The Franklin Northwest Supervisory Union (FNWSU), with offices in Swanton, Vermont,  serves the school districts of Franklin, Highgate, Sheldon and Swanton and the five schools in these communities: Franklin Central School (K-6), Highgate Elementary (K-6), Sheldon School (K-8), Swanton School (K-6), and the Missisquoi Valley Union Middle School and High School (7-8 and 9-12). FNWSU also provides Early Education (pre-Kindergarten) services (FCECP-a partnership with FCSU), After-School, and Indian Education programs, and the Franklin – Grand Isle Bookmobile.

  • FNWSU Central Office
  • Franklin
  • Highgate
  • Sheldon
  • Swanton
FNWSU Central Office1 Franklin2 Highgate3 MVU MS/HS4 Sheldon5 Swanton6

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An Opinion Piece on Testing by Secretary Rebecca Holcombe


Testing is once again in the news. NAEP test results were released across the nation; President Obama and the U.S. Department of Education have supported reductions in testing; and states have been releasing local assessment results. Yet the storyline remains the same: too much testing, not enough student achievement.

In Vermont, we think the story should be more about what we are doing with these test results, and a little less about the tests themselves.

Over the last decade or so, federal policy has used student achievement data to judge and sanction schools, teachers and principals. Furthermore, many states have defined teacher and educator quality narrowly in terms of test scores.

While we believe the intent of No Child Left Behind (NCLB) is laudable, and we agree that we must commit to ensuring every student has the best quality education we can provide, the blunt tools in NCLB threaten faith in public institutions and undermine our ability to serve our children well.

NCLB assumes that employees in our schools need motivation before they will provide for their students. Most of the “motivation” comes in the form of sanctions that, at best, introduce elements of fear and coercion to our educational system.

High-stakes testing also creates perverse incentives for teachers to teach in ways that are antithetical to our vision for equity. Most states are using these test scores to shape employment decisions, and as a result, encourage educators to teach narrowly to the test, so as to boost those scores as much as possible.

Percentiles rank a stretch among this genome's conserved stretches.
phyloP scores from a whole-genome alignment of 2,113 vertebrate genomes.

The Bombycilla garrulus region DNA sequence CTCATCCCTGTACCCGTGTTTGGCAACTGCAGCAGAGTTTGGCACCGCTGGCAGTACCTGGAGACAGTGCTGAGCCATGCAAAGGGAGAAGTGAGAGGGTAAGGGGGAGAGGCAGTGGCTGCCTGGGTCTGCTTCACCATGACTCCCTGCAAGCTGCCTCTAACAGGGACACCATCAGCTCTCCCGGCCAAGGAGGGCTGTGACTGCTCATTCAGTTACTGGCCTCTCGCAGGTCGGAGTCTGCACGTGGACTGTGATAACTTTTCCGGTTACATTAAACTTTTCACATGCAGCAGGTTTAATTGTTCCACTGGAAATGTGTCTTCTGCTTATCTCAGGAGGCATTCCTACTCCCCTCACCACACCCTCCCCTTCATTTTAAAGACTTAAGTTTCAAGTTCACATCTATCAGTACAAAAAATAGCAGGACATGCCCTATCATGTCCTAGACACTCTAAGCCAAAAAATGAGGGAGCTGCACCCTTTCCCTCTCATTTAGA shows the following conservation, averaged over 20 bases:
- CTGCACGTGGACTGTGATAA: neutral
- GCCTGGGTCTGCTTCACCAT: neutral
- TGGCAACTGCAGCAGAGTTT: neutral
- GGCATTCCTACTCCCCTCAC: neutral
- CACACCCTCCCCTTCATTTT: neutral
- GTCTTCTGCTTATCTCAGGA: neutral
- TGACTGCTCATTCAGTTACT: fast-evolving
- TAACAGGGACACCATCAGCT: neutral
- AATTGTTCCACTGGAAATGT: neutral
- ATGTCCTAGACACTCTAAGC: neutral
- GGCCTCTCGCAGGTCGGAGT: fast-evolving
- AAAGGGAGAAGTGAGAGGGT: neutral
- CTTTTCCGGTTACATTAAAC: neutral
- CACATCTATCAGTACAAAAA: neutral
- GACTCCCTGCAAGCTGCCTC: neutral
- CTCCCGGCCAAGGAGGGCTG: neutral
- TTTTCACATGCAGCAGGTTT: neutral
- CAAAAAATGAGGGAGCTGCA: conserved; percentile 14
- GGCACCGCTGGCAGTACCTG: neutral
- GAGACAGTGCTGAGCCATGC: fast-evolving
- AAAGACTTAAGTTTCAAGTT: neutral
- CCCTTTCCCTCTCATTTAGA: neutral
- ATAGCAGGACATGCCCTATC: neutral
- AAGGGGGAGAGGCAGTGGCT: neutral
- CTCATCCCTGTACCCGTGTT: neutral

High stakes can also penalize good teachers who work with some of our most vulnerable students. If a teacher agrees to teach students whose performance is so far below grade level that their learning can never be captured on the grade level tests, their efforts, no matter how Herculean, will never be evident in test-based performance measures.

These NCLB accountability measures have led educators to question the test and its purposes, and to challenge what they see as unfair measures of their performance.

Unlike most states, Vermont has consistently chosen to not use scores to evaluate, hire and fire teachers. Our teachers express professional pride in improving student performance, but not fear that if they don’t inflate those scores by teaching in narrow, test-focused ways, that they might lose their jobs. However, the federal sanctions on our schools and districts remain, and we worry that this inappropriate use of tests is both eroding their utility as measures of progress and perhaps discouraging some of the learning and innovative thinking we most want to support.

As the student representative on the State Board of Education, Rainbow Chen, recently noted, every year we use the tests to tell students, especially English language learners and children growing up in the face of deep adversity, that they are “not proficient” or “not on track for college and careers.” Instead, we could be helping them mark how much progress they have made and encouraging them to strive higher.

Vermont still has educational dilemmas and challenges to resolve. We still have achievement gaps, particularly for students living in poverty. Our schools continue to search for solutions to support students as increasing opiate addiction afflicts some of our communities. We are struggling to figure out how to encourage some of our rural students to see postsecondary education as a step towards a stronger future for both themselves and their communities. We know that our ultimate job is not to prepare students for tests, but to prepare them for a future when humans do what computers can’t do well: creative, innovative work that demands self-direction and judgment.